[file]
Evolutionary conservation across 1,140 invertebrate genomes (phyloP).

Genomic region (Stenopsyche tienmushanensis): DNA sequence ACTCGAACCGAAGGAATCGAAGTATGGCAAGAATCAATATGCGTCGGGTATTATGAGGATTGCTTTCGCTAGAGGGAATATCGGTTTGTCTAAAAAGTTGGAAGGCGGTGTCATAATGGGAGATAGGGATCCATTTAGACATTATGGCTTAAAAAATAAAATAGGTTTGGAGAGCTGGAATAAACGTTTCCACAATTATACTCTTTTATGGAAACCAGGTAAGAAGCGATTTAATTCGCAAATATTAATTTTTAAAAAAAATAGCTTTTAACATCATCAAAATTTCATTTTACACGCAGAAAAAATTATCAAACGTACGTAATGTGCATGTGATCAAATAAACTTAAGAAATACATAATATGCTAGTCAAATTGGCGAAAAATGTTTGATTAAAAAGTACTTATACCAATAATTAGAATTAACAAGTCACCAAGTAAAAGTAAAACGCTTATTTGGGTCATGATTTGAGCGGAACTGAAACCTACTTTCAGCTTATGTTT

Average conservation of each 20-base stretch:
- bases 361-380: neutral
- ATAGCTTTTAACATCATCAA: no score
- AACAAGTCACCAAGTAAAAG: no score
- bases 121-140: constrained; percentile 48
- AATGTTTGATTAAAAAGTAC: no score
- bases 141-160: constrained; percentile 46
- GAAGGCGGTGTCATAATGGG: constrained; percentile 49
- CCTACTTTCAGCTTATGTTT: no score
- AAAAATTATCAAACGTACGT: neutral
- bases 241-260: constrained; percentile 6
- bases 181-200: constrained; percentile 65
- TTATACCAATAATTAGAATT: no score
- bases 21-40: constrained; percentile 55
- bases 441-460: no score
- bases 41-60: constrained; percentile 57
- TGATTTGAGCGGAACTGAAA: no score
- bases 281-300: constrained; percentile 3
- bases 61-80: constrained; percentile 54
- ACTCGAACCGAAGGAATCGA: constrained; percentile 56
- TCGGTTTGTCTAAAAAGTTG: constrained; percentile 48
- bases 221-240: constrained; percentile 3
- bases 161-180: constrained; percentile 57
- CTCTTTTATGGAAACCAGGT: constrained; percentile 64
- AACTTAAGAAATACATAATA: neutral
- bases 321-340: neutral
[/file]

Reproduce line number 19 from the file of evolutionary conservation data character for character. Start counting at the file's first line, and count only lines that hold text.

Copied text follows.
- TGATTTGAGCGGAACTGAAA: no score